Fun experimental feature: Variety Finder

I see a lot of people trying to find out what kinds of grape varieties are used to make particular appellations or specific wines. The natural way to form a query like this would be something like Chateauneuf varieties or La Conseillante varieties — and indeed, sometimes these kinds of queries work well, especially since Able Grape recognizes some obvious synonyms for varieties (“cultivars,” “varietals,” even “cépages” or “vitigni”). But often the answer doesn’t contain the word “varieties,” it just has a list of varieties, as in “Châteauneuf is made primarily from Grenache, Syrah, and Mourvèdre.”

So to help with these kinds of queries, I’ve added a little experimental feature: if you look for varieties, Able Grape will bring up a query tip to ask if you want to match the names of any variety. So in the example above, you’d see Grenache, Syrah, and Mourvèdre highlighted right in the search result abstract.

The best way to explain is with a few examples. Try the following queries, and then use the search tip at the top of the screen to see the new feature. Note how the results, and the abstracts, change when you use the search tip:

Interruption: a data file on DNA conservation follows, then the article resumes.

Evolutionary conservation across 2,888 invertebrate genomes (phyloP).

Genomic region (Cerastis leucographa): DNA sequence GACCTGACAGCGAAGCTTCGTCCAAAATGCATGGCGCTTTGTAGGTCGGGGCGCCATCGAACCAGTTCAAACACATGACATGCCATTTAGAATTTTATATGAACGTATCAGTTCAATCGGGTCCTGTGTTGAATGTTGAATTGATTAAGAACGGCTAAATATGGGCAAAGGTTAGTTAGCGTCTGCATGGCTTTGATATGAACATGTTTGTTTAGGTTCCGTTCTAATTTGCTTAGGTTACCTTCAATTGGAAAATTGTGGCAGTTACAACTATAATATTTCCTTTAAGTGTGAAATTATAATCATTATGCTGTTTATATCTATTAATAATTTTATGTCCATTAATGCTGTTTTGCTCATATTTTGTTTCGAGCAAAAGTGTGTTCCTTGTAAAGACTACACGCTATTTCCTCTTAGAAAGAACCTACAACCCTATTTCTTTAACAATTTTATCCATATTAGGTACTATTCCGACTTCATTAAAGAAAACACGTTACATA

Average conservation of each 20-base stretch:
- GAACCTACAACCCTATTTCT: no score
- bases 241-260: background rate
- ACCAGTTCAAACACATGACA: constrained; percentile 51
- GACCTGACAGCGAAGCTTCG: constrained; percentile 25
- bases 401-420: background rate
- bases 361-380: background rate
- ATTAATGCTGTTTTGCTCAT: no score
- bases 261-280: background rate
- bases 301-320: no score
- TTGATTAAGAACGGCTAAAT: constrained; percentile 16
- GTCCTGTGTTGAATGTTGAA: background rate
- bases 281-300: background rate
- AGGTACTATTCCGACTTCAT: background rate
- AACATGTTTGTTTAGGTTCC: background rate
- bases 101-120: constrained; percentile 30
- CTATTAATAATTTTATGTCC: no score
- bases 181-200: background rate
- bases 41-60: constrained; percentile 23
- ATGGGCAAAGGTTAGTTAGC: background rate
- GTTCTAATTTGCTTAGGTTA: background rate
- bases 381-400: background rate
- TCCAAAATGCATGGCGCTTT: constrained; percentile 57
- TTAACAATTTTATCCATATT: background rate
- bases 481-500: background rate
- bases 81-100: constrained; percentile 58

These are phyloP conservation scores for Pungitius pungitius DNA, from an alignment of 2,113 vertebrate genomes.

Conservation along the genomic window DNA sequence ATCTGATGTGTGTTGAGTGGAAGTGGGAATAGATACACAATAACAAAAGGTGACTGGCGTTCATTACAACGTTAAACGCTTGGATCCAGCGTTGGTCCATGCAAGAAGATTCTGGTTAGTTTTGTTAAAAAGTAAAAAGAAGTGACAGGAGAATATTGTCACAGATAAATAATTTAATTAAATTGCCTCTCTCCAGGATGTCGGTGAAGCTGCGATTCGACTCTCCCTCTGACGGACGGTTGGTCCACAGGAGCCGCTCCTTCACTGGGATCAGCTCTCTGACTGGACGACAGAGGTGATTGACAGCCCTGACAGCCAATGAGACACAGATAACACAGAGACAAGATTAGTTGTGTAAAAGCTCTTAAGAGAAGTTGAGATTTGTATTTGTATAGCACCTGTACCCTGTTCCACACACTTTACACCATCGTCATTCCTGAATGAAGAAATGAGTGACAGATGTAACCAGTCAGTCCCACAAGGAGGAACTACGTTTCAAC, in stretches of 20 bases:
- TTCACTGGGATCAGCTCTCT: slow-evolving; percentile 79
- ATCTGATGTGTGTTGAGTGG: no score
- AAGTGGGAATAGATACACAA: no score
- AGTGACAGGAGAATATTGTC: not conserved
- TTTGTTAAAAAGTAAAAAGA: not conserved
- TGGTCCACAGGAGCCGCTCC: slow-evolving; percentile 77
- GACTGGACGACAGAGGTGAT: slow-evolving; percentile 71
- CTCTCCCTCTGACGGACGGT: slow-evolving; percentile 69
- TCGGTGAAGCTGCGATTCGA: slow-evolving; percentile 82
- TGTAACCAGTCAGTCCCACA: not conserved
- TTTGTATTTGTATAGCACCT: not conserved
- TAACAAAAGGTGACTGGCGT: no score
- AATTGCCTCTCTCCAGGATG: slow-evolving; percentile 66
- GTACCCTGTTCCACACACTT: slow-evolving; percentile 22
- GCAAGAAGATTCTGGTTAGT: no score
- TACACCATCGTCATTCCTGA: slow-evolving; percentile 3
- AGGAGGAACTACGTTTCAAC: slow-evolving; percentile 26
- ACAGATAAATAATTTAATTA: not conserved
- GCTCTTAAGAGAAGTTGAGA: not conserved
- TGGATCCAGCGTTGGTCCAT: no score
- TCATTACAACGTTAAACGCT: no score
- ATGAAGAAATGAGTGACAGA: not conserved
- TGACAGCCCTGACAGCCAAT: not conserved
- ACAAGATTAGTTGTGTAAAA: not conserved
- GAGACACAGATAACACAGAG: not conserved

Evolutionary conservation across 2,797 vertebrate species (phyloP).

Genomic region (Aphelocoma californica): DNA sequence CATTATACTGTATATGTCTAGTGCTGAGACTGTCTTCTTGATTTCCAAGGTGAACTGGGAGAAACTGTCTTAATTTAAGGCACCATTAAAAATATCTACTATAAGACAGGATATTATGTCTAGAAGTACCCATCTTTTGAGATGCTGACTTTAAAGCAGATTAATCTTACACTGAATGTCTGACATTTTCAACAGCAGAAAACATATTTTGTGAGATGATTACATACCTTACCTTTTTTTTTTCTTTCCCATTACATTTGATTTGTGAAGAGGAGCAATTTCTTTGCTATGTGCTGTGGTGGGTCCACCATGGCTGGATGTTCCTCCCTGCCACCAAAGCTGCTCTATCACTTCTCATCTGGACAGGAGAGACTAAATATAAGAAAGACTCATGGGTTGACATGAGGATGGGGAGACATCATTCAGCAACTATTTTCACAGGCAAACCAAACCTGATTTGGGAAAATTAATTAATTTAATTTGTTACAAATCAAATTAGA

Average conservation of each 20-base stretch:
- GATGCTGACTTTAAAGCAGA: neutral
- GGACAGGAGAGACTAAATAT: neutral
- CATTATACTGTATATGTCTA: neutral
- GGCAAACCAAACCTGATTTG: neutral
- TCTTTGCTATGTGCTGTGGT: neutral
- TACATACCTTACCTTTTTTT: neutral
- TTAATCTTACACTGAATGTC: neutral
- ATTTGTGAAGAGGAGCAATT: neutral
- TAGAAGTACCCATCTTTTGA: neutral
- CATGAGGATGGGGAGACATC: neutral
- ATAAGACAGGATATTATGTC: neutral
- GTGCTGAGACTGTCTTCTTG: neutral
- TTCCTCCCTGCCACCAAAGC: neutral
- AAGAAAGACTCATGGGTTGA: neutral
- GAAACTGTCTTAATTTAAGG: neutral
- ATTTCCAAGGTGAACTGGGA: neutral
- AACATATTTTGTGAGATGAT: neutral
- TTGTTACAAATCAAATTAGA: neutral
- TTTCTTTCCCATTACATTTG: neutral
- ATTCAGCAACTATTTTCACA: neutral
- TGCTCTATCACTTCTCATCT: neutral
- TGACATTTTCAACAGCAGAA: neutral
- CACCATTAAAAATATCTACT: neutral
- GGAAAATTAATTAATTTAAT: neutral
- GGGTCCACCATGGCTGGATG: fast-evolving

• Châteauneuf varieties (reminder: to see the feature, you MUST then click on the query tip at the top of the results page!).
  • Tignanello varieties (reminder: to see the feature, you MUST then click on the query tip at the top of the results page!).
  • La Conseillante varieties (reminder: to see the feature, you MUST then click on the query tip at the top of the results page!).
  • California varietal acreage (reminder: to see the feature, you MUST then click on the query tip at the top of the results page!).

The new feature isn’t perfect, because it will find any varieties mentioned, and some pages will mention varieties unrelated to the rest of the query, but it’s a new tool in your search toolbox, and can turn up results that would be unfindable any other way. I suggest always trying your searches both ways (with and without the query tip), because the two methods turn up different results. For finding official information about appellations, remember that the “official body” filter is your friend.

Let me know what you think!

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